no  parley  ia  one  of the  secrets of her
Up to   ten years   ago the  Billingsgate
Calendar waa sent suddenly on all occasions In her direction. Now Mrs. Eddy
has won, and legislation and courts have
whistled ln their hounds. Your right to
keep well in your own way is fully recognised. Doctors are not liable when they
give Innocent sweetened water and call lt
medicine, nor do we place Christian Chi-
entists oa trial If their patients die. any
more than we do the M. D.'s. Mrs. Eddy
has tinted .the entire ao called sciences of
both medicine and theology. Even those
who deny her and nolsly discard her are
debtors to her.
Homeopathy modified the dose of all the
Allopathlsts; and Christian Science has
nearly eliminated the Hahnemanlan theory
of attenuations, it having been found that
the blank tablet cures quite as effectively
as the one that is medicated. Christian
Science has made greater head In the thirty
years of its existence than Christianity
made in ita first thousand years. The
statement of Heine, that Christianity was
a religion of sorrow, waa a point well
made. Christianity was founded by lowly,
unsuccessful, whlpped-out, depressed people. Ita cries of triumph are hysterical,
Its joys pathological, its shibboleth pain.
Christian Science docs not shout, rant,
defy or preach. It Is poised, silent, and
the flagellants, like thc dervishes, are noticeable by their absence. The Rev. Billy
Sunday is not a Christian Scientist. The
Chriatlan Scientist does not cut into the
grape; specialise on the elevated spheroid;
devote hia energies to bridge whist; cultivate the scandal microbe; join the anvil
chorus or shake the red flag of wordy war.
fare. He is diligent In business, fervent
In spirit, accepts what comes without protest.
Indeed the extreme placidity of many a
Christian Scientist Is rather exasperating,
and If the cult ever goes into decline it
will be because It splits upon the rocks
of smugness and success. My opinion is
that Christian Science will survive every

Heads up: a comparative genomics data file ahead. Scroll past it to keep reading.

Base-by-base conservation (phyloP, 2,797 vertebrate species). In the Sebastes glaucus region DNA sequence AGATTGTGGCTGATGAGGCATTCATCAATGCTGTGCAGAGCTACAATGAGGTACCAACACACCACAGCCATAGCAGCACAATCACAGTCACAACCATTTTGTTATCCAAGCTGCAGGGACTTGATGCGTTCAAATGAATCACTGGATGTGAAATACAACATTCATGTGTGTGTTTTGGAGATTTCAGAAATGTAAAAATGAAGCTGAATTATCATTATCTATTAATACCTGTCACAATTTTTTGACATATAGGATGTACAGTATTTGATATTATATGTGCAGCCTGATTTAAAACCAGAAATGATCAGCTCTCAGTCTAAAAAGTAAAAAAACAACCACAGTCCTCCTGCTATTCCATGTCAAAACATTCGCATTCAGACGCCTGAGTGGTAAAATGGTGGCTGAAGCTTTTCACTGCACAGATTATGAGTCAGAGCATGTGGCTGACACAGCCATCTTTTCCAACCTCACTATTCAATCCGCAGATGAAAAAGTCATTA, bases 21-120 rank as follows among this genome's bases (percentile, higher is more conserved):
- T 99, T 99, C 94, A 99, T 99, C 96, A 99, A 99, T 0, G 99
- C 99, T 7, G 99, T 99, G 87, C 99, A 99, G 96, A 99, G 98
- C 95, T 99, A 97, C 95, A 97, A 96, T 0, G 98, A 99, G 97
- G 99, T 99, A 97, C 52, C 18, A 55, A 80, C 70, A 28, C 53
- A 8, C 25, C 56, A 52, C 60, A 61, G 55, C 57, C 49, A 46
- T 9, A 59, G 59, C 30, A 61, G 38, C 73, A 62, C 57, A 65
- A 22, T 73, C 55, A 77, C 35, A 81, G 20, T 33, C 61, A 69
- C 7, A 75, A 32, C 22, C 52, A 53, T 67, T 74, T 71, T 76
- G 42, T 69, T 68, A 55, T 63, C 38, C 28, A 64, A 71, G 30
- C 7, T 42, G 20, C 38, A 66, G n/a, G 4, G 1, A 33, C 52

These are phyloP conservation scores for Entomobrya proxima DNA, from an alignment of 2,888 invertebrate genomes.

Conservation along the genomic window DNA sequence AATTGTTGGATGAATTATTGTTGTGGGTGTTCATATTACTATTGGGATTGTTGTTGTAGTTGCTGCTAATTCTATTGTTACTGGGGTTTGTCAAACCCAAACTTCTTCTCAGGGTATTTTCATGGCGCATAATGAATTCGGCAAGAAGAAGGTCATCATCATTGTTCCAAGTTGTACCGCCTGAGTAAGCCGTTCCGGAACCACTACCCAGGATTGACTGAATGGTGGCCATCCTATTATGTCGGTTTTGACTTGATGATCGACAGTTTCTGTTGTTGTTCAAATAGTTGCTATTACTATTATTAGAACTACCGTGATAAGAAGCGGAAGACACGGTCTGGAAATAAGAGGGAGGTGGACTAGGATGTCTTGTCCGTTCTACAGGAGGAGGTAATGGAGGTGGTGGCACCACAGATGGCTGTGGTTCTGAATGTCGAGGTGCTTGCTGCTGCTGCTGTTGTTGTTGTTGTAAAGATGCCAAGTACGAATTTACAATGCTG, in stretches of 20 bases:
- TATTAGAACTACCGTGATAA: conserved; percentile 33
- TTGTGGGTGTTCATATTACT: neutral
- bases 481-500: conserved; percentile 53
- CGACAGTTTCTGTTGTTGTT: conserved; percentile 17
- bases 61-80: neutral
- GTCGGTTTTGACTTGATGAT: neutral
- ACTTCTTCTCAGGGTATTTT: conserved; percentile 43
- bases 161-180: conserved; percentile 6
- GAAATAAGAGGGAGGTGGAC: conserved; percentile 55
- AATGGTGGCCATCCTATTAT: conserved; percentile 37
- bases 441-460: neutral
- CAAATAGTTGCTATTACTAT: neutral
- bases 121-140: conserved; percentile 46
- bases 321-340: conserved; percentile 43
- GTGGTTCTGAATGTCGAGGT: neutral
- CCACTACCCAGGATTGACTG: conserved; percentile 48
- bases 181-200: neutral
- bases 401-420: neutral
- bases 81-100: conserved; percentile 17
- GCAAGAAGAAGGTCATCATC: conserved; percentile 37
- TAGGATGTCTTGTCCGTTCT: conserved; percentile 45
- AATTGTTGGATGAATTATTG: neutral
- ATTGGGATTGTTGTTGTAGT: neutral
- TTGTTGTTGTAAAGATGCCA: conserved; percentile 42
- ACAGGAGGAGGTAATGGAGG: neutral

foe but prosperity.
Mary Baker Eddy has.lived a very human life. Through her manifold experiences she has gathered gear���she Is a very
great and wise woman. She la ao great
that ahe keeps her own counsel, recelvea
no vl8ltora,makea no calls, haa no Thursday, writes no letters, and never even goes
to the church that ahe preaented to her
native town. She has becer, *?. it but one*
and that was when no service waa held
and she sat alone and read my ".Essay on
Silence." thus carrying out the dictum of
Bernard Shaw that you should not go to
church when the preacher Is there.
Tier home, hearing: the simple name or
"Pleasant View." is a well bull* house
���...r, .-.-.u-Mi f.-r,r��> ��h" enter of tbe town.
The bnck of the house Is to the road.
i*iHa bulletin? \* not nestle nor "retentions.
Tt did not cost as much ns the low eranlte
w��lt tr-a* r��n* alone In front with the
rtone arch, with the word EDDY carved
In ih* Vnvfi��onA that stand-* In front. T
sat on the steps of the south plusaa. nmi
awied on the ereat wide stretch of meadow, dotted with Hewers: the winding
invar, thi plaalej pool, tha pratty -dimmer
house and the dark grove ot pines Just
beyond. From her window Mrs. Eddy can
see the site ot the houae where she waa
Mra. Eddy, aa I aaid, sees no visitors,
and of course, sensible people^do not seek
to press themselves upon her, and the
Others are not Interested. But. every day
In the year at exactly one forty-five, no
matter what the weather���rain, hall, snow
or sunshine, the big* barouche Is brought
around to the front of the houae and Mra.
Eddy walks down the steps and enters the
carriage. .^4
Delegations and parties of pilgrims no
longer visit Pleasant View, but those who
come alone or in pairs are quite weicom--
to wander ln the garden, over meadow,
or through the woods of Mrs. Eddy's larm
at sweet will.
I stood With alx others on the lawn When
the driver stopped the carriage with the
big brown horses at Ihe south door or
Pleasant View. On the minute the door
opened and Mrs. Eddy walked down the
Steps, unattended, and with no hand on'the
railing. Mrs. Eddy's step Is light, hcr
form erect���a slender, handsome, queenly
She is fifty you would say. The fact is
she was born In 1821, and although she
keeps no birthdays, she might have kept
eighty-five of them. Her face shows experience, but not age. The corners of her
mouth do not turn down. Her eyes are
not dimmed nor her face wrinkled. She
was dressed all ln white satin and looked
like a girl going to a ball. Her hat was
a milliner's dream; her gloves came to the
elbow and were becomingly wrinkled; her
form Is the form of Bernhardt; thc rich
embroidered white cloak carried on her
arm cost eight hundred dollars.
Her secretary stood at the carriage door,
his head bared. He did not offer his hand